Dialogue with the environment, together with the use of natural materials and good orientation, is the key element of the Vents House, a family house in Sa Pobla, Mallorca, Spain. With the Serra de Tramuntana as a spectator, NØRA studio strategically designed the house to maximize the property’s surroundings. The project also seeks to recognize some aspects of traditional construction, such as sloping roofs, the use of earthy materials, and the typology of the holes, and take them to the extreme to achieve a house in consonance with current needs and way of life.

The project is characterized by its orientation, both solar and with the prevailing winds in the area. It features two cross-shaped pieces located on a flat piece of land in which day zones, night zones, and outdoor zones are distributed. The architect had to take into account their solar orientation and the direct action of the wind, which is important in local construction. “Thanks to the position of these pieces placed at 45º with respect to the North, the “embat” during the day and the “terral” at night give us fresh air, so precious in this inland area of Mallorca, during the hottest summer months,” explains NØRA studio.

The clayey soil of the place, present in the area for the cultivation of vegetables, especially potatoes, sets a very special hue for much of the year. The architect explained that in the important exercise of integrating a building into the environment with the presence that it presented, it was necessary to use materials of the same shades and textures.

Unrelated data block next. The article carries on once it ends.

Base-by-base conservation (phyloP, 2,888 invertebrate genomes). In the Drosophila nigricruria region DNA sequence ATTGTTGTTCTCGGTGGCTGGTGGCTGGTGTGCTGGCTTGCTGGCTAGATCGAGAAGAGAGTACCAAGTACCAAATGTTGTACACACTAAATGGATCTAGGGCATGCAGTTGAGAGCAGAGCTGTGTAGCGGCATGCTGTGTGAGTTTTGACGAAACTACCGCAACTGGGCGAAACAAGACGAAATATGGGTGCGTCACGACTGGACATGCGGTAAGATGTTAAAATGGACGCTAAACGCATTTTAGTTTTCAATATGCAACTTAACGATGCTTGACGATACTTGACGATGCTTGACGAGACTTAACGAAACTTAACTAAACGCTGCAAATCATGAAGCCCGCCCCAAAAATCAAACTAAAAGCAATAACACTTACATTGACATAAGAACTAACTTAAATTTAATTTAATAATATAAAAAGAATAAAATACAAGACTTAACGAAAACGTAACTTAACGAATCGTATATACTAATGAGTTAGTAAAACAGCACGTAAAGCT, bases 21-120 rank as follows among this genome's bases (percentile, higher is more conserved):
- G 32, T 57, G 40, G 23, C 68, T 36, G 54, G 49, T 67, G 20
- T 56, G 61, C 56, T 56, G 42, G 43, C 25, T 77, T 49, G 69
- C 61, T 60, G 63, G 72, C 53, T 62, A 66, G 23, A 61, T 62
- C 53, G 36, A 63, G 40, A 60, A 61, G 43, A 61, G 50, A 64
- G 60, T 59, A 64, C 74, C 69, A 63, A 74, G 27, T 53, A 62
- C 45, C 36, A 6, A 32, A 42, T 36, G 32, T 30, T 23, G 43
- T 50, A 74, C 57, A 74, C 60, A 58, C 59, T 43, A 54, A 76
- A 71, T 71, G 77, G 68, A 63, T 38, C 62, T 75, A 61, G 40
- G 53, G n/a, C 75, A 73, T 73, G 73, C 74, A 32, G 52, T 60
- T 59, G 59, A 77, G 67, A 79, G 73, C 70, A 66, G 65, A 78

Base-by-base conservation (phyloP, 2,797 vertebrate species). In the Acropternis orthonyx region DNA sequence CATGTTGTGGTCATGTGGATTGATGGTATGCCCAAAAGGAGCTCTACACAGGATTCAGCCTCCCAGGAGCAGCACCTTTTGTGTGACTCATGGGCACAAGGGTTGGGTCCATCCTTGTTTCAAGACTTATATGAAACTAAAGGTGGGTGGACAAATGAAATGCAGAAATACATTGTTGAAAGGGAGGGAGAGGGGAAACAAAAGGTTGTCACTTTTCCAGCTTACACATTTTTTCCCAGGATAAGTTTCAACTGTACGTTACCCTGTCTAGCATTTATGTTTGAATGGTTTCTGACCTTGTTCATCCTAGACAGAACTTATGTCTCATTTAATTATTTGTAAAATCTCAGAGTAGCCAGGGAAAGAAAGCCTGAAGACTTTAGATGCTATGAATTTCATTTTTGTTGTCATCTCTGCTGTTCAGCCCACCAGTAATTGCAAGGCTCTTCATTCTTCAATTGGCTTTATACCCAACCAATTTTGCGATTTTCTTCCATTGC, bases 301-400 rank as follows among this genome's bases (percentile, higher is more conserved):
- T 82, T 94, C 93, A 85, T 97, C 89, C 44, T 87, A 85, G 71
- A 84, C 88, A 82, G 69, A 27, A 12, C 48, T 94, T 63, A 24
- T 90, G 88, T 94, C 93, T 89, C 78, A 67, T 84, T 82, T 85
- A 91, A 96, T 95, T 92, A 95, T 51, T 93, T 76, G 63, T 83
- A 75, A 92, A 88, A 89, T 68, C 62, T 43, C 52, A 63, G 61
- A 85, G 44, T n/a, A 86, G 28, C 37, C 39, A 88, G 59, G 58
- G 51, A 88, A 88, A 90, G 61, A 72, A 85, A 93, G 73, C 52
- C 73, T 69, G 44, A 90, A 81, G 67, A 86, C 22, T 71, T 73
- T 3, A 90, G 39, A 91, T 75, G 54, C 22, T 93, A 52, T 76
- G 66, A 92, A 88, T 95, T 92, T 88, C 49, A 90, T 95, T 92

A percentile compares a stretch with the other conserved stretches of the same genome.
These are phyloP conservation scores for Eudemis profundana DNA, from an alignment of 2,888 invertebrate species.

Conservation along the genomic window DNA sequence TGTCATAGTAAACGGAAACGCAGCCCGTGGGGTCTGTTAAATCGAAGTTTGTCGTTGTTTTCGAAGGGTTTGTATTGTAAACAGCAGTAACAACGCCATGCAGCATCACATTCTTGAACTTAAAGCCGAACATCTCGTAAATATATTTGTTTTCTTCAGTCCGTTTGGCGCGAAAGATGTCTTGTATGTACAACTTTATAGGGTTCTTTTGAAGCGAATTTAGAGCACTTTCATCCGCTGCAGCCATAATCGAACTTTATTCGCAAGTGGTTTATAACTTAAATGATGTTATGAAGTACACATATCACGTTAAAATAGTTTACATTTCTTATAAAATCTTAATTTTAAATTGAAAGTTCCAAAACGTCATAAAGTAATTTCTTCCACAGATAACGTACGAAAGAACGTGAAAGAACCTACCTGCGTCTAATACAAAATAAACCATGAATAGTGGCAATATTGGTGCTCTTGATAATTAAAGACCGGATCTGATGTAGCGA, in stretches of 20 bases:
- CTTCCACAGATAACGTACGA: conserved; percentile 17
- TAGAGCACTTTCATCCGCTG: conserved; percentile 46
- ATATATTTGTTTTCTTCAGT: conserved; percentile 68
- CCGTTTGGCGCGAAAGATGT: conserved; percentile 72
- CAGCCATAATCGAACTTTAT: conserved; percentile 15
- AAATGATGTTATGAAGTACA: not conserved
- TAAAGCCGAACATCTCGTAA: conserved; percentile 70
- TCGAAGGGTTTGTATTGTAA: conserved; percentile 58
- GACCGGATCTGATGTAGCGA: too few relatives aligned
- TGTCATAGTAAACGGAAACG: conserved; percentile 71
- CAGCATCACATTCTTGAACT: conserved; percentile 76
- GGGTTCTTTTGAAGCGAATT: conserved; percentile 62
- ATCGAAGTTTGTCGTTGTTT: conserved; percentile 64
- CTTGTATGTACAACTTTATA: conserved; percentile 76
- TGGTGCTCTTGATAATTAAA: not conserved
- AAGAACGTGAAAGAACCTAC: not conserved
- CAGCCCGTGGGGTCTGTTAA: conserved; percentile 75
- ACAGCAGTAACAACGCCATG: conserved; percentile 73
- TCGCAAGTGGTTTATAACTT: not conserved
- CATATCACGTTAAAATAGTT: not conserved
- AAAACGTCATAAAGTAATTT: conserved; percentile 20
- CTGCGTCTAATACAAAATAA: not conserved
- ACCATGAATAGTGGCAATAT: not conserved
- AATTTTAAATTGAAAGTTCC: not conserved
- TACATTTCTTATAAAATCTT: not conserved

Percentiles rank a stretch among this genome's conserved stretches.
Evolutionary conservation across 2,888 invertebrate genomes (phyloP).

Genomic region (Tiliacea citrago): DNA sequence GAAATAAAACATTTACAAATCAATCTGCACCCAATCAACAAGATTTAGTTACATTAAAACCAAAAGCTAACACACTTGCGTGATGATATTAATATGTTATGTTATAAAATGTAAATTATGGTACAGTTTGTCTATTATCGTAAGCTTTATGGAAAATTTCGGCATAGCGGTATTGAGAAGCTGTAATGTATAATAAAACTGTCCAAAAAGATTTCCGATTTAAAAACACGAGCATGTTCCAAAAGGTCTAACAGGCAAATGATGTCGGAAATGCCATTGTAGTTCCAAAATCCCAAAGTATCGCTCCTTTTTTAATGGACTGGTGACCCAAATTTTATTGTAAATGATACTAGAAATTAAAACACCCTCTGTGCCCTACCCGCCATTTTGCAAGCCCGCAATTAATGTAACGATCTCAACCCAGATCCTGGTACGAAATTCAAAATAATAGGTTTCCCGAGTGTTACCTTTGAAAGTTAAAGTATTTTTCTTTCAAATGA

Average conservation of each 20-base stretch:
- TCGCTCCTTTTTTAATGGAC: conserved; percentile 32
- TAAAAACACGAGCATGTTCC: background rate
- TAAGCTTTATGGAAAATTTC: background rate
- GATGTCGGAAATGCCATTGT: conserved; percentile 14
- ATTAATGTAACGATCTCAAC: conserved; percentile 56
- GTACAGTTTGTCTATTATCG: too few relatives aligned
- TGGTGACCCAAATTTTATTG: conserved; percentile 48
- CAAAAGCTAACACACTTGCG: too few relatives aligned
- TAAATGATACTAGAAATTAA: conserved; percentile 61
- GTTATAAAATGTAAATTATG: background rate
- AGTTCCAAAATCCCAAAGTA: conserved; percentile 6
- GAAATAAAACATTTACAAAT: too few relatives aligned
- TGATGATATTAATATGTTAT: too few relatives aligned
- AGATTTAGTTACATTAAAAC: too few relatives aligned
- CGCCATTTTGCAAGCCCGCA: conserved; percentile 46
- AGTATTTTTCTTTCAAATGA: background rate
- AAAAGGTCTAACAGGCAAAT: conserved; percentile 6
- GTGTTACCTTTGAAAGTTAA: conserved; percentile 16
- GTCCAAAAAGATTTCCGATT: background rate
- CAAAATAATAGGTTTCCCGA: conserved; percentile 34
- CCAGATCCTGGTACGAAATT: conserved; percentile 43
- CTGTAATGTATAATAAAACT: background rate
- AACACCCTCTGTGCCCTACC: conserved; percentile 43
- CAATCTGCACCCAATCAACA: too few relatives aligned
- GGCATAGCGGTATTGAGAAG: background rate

The contact of this great piece on the ground seemed crucial to solving this question. NØRA studio was able to do it using the key material Fetdeterra. It is an “eco-innovative” product made up of 100% recyclable and environmentally sustainable materials. Only earth and lime form this interesting product that allows the team to achieve this very natural finish and so integrated with the predominant tones in the rural area of Sa Pobla. From here on, the use of locally sourced gravel, and sandstone as a resistant element in outdoor areas, and ceramics as a link between the different materials give them great cohesion with the terrain and give the house this feeling of being in a space that has always been there.

Meanwhile, the interior of the house seeks to be nourished by this intense golden light that enters through the patios that break the strong geometry of the house and the openings in the façade. At the heart of the house, the intersection of the geometric cross of the building, is the day area. It is fully connected to the pool area and the rest of the outdoor space on the plot, generating good cross ventilation and full space of light. Wood is the main element and light tones on the walls and floor provide the necessary warmth for the family home.

Photography by Ricard López

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